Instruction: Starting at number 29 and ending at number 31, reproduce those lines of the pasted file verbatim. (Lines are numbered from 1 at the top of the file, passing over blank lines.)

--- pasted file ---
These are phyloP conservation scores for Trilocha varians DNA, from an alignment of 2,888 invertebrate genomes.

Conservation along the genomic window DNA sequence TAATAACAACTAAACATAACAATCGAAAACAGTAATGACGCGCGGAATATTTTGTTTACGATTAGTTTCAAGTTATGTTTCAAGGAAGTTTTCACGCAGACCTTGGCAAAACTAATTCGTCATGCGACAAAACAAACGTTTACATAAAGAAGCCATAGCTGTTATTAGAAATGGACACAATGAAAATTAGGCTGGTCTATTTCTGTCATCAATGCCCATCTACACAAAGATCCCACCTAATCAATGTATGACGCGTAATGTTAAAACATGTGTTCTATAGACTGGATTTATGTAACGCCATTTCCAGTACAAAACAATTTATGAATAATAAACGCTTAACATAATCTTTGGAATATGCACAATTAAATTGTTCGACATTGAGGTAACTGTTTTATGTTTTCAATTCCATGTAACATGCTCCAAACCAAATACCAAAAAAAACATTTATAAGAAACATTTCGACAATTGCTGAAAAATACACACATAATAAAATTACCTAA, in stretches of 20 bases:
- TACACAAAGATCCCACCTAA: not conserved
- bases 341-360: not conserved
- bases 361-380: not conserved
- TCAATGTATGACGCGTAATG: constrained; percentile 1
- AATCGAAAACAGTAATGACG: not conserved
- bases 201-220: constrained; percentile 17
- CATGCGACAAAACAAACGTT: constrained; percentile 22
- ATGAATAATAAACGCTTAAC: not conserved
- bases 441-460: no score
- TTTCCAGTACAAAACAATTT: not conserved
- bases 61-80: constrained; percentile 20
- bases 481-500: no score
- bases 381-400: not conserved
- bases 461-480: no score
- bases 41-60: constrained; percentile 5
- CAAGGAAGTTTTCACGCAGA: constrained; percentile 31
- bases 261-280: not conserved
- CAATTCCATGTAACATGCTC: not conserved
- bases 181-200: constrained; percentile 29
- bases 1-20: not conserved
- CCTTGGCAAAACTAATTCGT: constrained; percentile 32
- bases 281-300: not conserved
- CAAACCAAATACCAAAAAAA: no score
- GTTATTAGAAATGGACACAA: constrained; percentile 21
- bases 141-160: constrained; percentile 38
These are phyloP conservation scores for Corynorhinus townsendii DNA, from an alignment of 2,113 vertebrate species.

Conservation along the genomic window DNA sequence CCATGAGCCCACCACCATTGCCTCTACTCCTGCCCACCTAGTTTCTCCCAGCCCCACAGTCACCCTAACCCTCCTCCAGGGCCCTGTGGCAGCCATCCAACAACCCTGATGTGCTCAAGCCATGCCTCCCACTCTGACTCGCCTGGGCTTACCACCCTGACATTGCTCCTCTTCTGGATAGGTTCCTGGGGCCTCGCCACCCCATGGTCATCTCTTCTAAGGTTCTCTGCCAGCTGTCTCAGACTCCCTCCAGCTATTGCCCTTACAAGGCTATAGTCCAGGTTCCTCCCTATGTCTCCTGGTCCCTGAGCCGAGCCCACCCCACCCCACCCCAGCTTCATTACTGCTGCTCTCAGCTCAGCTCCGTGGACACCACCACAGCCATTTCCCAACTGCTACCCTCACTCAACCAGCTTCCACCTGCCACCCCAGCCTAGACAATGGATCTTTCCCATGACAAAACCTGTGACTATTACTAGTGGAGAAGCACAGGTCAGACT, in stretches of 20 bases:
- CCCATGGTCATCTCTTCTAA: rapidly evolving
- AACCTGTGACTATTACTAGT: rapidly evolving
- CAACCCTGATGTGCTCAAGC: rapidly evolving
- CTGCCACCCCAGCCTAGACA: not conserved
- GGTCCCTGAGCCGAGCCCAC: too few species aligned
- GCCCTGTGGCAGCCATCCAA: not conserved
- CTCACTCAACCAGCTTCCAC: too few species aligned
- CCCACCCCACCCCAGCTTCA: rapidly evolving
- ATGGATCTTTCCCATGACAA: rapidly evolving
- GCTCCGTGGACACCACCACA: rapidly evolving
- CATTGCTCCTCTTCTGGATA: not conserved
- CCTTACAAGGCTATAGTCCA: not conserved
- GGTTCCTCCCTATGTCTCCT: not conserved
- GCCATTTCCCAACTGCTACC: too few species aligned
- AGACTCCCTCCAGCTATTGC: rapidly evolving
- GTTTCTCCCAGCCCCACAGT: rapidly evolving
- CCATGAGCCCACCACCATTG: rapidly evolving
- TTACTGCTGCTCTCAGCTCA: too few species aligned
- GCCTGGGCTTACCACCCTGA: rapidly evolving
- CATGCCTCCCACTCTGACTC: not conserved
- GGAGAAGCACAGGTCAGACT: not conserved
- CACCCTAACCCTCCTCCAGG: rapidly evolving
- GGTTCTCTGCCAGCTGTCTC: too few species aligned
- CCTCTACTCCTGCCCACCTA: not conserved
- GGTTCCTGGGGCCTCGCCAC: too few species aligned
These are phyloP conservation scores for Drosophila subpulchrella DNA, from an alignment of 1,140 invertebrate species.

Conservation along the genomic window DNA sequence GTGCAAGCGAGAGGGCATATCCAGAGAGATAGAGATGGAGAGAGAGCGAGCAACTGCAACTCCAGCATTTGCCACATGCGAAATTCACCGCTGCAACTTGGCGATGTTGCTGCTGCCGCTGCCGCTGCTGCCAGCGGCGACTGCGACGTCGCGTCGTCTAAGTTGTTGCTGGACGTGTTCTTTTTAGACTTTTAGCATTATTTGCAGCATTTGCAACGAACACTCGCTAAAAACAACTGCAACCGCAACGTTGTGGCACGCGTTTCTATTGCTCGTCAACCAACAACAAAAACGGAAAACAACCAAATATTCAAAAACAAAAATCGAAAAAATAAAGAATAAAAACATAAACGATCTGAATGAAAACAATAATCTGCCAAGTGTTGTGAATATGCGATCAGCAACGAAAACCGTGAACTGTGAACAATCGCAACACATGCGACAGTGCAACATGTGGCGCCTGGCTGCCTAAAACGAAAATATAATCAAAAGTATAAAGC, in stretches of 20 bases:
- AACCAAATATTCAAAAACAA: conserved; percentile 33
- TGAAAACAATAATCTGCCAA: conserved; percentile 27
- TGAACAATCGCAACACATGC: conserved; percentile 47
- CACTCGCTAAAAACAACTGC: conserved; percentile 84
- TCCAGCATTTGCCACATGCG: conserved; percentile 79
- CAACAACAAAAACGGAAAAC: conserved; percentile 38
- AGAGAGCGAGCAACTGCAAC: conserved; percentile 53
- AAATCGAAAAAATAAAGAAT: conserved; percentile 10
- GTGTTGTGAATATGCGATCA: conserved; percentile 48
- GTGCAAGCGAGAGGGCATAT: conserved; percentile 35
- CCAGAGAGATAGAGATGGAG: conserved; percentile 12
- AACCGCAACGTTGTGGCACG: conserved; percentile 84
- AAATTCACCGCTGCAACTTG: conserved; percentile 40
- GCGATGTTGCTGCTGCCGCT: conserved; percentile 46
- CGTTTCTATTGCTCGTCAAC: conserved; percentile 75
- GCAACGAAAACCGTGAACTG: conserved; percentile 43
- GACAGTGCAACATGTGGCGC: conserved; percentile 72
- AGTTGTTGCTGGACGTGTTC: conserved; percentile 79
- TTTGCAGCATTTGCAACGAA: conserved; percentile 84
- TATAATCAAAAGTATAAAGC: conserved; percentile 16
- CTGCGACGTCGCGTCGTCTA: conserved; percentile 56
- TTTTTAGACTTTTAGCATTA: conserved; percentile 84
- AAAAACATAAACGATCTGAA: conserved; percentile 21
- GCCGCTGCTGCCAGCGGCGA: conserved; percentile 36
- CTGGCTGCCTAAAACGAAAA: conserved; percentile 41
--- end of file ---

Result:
Conservation along the genomic window DNA sequence CCATGAGCCCACCACCATTGCCTCTACTCCTGCCCACCTAGTTTCTCCCAGCCCCACAGTCACCCTAACCCTCCTCCAGGGCCCTGTGGCAGCCATCCAACAACCCTGATGTGCTCAAGCCATGCCTCCCACTCTGACTCGCCTGGGCTTACCACCCTGACATTGCTCCTCTTCTGGATAGGTTCCTGGGGCCTCGCCACCCCATGGTCATCTCTTCTAAGGTTCTCTGCCAGCTGTCTCAGACTCCCTCCAGCTATTGCCCTTACAAGGCTATAGTCCAGGTTCCTCCCTATGTCTCCTGGTCCCTGAGCCGAGCCCACCCCACCCCACCCCAGCTTCATTACTGCTGCTCTCAGCTCAGCTCCGTGGACACCACCACAGCCATTTCCCAACTGCTACCCTCACTCAACCAGCTTCCACCTGCCACCCCAGCCTAGACAATGGATCTTTCCCATGACAAAACCTGTGACTATTACTAGTGGAGAAGCACAGGTCAGACT, in stretches of 20 bases:
- CCCATGGTCATCTCTTCTAA: rapidly evolving
- AACCTGTGACTATTACTAGT: rapidly evolving